“At the age of 16, I felt as if I were 90. I went from being a gymnast, musician, and honor student, to a lethargic medical mess. After a week-long hospital stay for an abscessed tonsil, I did not feel well again for seven years. I began to ache and drag, always waiting to regain the coporal vigor I once enjoyed. After frequent complaints to my mother of how my body felt sore, achy, tired, and weak, she took me to see our family doctor. He referred me to a pediatric rheumatologist at Loma Linda Children’s Hospital in Loma Linda, California. I remember being quite optimistic and confident that the doctors there would be able to help me relieve my pain. I showed them where it hurt and explained what it felt like. I was tested for various diseases and a diagnosis was given. What causes this fibromyalgia, and how do I get rid of it? These are the obvious next questions after one is diagnosed with any illness. My trusted physician explained that this was a “new” condition, that it was unusual but not unheard of in a person of my age, and that there was intense research being done, but there is no cure. He said I could grow out of it, that it was not a degenerative disease, some get better, some get worse. I was crushed by the thought of trudging through life in pain, pretending as if all was well. It became necessary to pretend I felt better than I did. I couldn’t bear to watch my mother cry anymore because she felt so helpless. She felt my pain as did the rest of my family.
When was this nightmare going to end? I don’t remember the first drug I was prescribed, or the fifth, I do remember the last. My appointments consisted of a few questions about how I was feeling, and if the prescribed medication was doing the trick. The answer was always no and the treatment was adjusted accordingly. Different drug or different doses, I was allowed to choose. I chose to stop taking liver toxic, mind numbing drugs.
This decision was made after I got into the car in my pink fuzzy slippers, was driving around, not knowing where or why I was going. I was taking Elivel, an antidepressant. Antidepressants in certain doses are often given to patients suffering from fibromyalgia. After I informed Dr. Roberts that I would no longer be testing out any more chemical concoctions, he told me I was depressed. I began to cry in the doctor’s office and he asked my mother to leave the room. He asked if there was something I wanted to say in confidence to him, I did. I told him I was not depressed I was just in constant pain. I was always tired and sluggish. I was having to literally roll out of bed and drag myself to school, achy and miserable. What can I do?! If you cannot help me, then who can?! I left that day frustrated and longing for answers. That doctor never once asked about what I was eating or what my bowel movements were like. I knew it would be my responsibility to take my health into my own hands, stomach, and every other part I owned. I decided to experiment on myself and pay close attention to what I ate and how I felt afterwards. I vowed to finish medical school, my life long dream, and find a cure for the ever present fibromyalgia. I eliminated fast food and soda initially. I did feel better, but still not well.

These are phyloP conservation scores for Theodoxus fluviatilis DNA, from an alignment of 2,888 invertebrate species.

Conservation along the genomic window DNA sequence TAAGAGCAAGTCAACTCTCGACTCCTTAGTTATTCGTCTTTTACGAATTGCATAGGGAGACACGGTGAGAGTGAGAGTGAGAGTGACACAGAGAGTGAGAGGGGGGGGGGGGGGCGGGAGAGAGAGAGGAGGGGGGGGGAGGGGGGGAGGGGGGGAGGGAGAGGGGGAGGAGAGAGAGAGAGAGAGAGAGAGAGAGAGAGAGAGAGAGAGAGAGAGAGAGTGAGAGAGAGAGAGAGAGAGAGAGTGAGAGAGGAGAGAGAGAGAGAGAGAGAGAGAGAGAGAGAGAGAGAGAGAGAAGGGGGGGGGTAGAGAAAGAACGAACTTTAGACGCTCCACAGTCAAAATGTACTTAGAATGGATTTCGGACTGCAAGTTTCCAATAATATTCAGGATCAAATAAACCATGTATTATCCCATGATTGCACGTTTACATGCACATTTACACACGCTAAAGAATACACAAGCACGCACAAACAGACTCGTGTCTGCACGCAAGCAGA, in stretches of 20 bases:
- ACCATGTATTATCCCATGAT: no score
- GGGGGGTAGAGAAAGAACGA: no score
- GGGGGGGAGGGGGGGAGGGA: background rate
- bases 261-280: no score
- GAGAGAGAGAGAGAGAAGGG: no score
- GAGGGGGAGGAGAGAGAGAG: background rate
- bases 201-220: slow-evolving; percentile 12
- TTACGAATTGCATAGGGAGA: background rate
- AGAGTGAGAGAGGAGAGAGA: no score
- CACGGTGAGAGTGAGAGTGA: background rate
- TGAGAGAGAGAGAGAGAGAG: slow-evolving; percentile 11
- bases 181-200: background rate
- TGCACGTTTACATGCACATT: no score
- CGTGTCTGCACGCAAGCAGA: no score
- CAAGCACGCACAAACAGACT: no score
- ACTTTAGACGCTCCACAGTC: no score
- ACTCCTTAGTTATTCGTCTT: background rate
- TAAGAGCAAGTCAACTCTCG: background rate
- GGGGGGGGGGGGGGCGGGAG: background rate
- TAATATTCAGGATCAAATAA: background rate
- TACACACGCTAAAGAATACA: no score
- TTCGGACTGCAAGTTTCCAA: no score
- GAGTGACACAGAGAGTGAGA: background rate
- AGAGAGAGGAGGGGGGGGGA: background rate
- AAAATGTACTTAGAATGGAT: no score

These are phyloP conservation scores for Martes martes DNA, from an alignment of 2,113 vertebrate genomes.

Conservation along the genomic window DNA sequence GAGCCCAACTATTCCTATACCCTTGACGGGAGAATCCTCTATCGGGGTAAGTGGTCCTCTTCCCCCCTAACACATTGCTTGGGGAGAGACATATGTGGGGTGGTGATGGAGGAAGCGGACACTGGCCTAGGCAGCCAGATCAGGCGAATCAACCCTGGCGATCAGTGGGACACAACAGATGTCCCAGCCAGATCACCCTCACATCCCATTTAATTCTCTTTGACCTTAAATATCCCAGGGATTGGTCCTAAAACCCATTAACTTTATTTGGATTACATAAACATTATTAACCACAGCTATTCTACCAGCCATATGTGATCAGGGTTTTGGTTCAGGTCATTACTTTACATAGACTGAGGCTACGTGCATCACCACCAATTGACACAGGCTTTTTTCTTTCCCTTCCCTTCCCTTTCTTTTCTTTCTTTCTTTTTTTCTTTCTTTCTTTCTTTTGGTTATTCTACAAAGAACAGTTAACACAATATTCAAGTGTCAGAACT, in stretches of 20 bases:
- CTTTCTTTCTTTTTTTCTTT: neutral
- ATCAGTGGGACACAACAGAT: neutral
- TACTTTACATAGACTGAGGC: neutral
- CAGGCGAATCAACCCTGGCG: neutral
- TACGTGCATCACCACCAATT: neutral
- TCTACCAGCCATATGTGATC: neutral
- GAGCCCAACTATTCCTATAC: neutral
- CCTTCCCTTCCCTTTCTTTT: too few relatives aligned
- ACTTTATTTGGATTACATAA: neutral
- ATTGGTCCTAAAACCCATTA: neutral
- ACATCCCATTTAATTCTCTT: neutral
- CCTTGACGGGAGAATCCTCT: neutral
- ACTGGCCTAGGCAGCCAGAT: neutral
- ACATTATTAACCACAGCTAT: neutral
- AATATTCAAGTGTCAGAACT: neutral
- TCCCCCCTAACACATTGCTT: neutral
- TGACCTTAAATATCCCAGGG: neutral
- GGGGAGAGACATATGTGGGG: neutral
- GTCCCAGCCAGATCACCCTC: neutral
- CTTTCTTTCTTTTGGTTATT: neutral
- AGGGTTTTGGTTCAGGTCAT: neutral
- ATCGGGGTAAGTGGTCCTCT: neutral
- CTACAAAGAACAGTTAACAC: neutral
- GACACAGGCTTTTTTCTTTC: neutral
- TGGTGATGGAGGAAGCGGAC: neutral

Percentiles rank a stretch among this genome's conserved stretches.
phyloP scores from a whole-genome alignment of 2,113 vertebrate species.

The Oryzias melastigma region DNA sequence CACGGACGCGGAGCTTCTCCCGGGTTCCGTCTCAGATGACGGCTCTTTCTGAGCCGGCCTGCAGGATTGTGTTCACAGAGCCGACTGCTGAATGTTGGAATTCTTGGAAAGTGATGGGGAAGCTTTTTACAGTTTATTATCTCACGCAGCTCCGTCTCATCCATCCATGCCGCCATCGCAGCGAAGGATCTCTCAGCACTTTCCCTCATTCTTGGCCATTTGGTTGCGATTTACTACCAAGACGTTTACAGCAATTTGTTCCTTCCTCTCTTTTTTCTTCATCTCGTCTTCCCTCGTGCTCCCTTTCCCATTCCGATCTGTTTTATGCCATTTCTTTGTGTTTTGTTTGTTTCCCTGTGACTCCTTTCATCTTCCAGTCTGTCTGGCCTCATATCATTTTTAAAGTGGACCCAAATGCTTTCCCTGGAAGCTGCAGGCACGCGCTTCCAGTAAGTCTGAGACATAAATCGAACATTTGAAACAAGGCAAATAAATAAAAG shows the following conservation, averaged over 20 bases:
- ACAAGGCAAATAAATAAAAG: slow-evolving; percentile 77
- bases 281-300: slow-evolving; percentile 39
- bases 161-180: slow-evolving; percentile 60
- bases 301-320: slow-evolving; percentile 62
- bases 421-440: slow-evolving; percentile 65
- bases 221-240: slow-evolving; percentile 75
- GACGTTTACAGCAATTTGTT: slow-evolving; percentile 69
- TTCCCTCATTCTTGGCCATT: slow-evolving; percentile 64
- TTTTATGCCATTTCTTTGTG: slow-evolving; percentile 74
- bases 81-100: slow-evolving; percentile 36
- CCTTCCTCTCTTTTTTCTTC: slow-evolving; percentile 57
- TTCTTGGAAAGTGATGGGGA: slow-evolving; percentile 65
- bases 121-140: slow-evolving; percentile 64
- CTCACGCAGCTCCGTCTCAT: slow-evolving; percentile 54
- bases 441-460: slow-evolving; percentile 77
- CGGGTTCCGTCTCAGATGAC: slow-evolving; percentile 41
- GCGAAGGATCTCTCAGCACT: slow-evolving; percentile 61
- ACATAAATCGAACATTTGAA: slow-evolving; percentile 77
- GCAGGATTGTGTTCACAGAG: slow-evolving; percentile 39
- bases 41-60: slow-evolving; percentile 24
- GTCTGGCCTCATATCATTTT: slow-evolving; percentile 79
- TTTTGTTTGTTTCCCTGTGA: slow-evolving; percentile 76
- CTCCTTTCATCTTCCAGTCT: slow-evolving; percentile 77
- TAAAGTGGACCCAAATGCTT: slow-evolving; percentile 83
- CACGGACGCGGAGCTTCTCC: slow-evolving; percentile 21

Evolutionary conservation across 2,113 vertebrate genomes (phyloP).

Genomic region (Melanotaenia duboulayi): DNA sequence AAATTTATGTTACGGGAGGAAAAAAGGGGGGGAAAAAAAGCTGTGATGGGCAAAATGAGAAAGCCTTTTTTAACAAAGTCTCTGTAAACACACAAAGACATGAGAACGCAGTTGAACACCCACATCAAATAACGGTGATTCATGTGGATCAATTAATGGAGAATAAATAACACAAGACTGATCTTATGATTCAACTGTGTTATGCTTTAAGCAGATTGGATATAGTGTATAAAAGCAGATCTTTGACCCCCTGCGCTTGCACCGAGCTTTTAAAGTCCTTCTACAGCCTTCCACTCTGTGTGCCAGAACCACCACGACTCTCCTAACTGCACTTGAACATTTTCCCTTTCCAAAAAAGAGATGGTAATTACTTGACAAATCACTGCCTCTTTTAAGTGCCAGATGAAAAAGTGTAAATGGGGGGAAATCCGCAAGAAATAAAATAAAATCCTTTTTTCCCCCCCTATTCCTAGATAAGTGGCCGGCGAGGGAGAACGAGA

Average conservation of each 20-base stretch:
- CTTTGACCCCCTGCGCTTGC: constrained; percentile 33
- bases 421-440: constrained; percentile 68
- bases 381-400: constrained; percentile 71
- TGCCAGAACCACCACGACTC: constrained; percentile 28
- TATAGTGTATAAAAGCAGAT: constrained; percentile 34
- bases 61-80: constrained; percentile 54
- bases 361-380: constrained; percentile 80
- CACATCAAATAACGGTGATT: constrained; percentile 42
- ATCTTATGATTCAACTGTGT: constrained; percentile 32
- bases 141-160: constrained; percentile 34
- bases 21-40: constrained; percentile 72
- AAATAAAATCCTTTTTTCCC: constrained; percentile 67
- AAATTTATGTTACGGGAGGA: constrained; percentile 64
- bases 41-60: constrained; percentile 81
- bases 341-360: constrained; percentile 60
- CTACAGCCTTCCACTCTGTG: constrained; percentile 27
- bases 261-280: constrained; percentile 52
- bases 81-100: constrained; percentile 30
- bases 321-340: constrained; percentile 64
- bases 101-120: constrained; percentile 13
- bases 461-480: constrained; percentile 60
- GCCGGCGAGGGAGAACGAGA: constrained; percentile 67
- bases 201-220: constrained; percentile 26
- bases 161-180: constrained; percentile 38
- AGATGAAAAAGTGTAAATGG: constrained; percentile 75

After trudging through college and work, in agony for seven years, I was able to heal thanks to Dr. Max Gerson.
My older sister called one day to ask if I needed a job. The timing was perfect, I did need a job, and Gerson. All I knew at first about my sister’s job was that she made juice for some guy. A whole new world of living fresh, organic, nutritious foods came to my attention. The kitchen was regarded as the nurse’s station, and the food as medicine. My boss Tim encouraged me to drink juice, eat the living food, and even sent me on my maiden voyage (with coffee?? Charlotte) to the “healing room” also known as the bathroom. The almost immediate change in my physical health was astounding. I was for the first time having no pain. After seven years of feeling awful, this was a foreign concept. My skin which had become riddled with acne, began to clear. Even the old scars started to fade. My mental clarity, energy, and mood returned.
There was and is a cure for fibromyalgia and every other chronic degenerative disease. As an individual who has always been fascinated with the human body’s infinitely intricate inner workings, I am forever grateful to Dr. Max Gerson for his genius and courage. I am forever grateful to Charlotte and all others who perpetuate his message. The basic components of all things are essentially the same. Electrically charged atoms bump into one another, combining, repelling, and making up not only our bodies, but every other substance in the entire universe. The body is constructed from the simplest of elements, and arranged into endlessly complex systems that must be nurtured and not just fed. Each individual must claim responsibility for his or her own construction or demise. I am just one living example of the potent effectiveness of respecting the intimate relationship between our internal and external metabolism. Organic juice, food, and coffee enemas saved my life. I am so happy to be alive.”